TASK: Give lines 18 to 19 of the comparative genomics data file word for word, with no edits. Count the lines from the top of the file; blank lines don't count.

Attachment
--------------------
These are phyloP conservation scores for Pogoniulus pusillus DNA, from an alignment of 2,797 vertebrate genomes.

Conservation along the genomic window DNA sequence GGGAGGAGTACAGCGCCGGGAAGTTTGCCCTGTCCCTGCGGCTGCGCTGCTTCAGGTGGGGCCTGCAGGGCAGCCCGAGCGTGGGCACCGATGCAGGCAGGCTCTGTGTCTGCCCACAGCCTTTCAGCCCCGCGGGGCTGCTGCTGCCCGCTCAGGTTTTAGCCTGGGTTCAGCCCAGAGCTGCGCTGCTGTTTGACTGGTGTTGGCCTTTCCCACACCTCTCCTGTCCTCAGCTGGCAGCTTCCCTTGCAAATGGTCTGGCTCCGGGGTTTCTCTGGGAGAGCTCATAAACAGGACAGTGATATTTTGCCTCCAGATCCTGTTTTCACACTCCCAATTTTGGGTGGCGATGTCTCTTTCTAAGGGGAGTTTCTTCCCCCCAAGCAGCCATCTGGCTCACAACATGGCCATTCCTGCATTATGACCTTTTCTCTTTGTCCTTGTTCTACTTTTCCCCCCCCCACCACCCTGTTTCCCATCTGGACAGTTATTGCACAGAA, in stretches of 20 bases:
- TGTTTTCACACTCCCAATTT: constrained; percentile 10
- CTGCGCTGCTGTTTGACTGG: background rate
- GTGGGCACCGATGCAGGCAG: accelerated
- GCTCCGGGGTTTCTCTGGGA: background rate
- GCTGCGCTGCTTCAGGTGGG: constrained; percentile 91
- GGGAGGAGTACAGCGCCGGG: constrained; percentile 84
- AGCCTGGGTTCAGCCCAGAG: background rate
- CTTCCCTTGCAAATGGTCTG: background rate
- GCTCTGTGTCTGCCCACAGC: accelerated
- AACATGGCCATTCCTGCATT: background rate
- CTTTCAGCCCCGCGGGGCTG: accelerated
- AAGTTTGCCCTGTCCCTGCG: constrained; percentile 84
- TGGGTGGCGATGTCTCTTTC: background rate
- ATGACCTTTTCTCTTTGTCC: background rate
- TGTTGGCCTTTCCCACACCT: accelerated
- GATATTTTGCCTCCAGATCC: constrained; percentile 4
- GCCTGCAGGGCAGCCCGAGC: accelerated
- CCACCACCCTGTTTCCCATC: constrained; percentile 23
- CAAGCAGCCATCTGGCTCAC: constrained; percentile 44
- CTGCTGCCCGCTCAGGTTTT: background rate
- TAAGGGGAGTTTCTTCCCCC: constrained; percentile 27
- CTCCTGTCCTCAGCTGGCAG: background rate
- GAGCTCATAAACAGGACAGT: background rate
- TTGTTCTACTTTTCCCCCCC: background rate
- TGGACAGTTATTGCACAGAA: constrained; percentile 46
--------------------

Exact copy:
- GATATTTTGCCTCCAGATCC: constrained; percentile 4
- GCCTGCAGGGCAGCCCGAGC: accelerated